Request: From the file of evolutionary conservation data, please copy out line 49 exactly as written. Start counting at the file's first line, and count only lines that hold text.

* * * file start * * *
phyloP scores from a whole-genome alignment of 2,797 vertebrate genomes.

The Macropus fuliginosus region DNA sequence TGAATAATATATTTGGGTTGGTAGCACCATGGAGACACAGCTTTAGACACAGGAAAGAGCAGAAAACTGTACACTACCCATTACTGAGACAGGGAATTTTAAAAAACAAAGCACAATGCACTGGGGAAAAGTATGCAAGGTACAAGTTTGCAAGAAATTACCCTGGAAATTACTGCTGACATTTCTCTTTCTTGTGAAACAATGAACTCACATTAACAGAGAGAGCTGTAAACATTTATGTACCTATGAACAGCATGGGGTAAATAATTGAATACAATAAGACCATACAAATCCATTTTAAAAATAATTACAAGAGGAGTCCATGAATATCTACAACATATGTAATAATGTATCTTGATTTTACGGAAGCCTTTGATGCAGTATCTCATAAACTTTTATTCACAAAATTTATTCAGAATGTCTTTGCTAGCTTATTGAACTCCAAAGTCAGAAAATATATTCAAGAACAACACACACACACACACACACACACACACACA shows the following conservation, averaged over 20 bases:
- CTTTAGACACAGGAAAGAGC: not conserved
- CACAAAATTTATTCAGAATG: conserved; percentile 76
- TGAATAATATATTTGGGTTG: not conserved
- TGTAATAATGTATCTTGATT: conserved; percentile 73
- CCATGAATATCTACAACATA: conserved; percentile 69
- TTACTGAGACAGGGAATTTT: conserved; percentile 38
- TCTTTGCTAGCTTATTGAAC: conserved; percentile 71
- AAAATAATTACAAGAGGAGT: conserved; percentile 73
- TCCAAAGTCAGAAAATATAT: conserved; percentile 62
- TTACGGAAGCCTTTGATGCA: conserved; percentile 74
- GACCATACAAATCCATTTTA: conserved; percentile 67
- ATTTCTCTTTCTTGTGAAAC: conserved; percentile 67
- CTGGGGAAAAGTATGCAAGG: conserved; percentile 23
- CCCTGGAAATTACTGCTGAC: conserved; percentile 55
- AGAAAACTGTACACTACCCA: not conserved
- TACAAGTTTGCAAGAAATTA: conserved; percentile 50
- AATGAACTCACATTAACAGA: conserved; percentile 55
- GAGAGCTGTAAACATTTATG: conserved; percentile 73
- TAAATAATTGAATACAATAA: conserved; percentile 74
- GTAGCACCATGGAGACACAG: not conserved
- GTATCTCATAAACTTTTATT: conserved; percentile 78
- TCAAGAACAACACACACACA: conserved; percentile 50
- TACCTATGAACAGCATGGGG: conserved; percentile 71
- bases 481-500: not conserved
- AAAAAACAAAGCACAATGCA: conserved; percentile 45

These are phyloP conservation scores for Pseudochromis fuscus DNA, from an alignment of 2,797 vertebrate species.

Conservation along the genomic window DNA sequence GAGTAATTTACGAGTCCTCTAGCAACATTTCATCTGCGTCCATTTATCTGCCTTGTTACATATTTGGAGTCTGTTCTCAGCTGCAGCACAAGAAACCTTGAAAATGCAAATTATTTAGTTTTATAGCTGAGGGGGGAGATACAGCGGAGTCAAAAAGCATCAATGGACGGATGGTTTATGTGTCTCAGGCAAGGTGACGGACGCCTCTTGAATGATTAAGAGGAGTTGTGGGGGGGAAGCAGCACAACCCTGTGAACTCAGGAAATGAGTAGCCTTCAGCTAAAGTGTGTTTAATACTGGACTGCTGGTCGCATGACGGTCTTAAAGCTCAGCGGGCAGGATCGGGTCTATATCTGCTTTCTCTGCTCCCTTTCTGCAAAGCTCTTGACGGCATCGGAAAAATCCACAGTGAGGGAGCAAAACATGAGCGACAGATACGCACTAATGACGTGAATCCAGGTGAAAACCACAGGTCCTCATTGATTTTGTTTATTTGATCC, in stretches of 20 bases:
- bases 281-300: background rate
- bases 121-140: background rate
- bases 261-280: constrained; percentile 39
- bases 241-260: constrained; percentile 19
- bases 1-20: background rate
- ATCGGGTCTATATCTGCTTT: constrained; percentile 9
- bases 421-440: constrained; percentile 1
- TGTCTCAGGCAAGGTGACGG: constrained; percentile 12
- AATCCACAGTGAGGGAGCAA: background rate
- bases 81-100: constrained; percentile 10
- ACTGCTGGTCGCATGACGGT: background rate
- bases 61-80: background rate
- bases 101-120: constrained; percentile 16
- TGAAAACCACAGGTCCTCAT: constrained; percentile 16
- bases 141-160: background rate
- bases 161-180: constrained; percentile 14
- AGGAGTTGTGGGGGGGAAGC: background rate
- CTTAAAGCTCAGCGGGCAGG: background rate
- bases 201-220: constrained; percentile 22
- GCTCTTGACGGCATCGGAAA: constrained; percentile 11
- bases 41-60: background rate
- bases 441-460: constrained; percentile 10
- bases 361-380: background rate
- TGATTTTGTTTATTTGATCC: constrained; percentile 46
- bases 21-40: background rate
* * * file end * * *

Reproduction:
- GCTCTTGACGGCATCGGAAA: constrained; percentile 11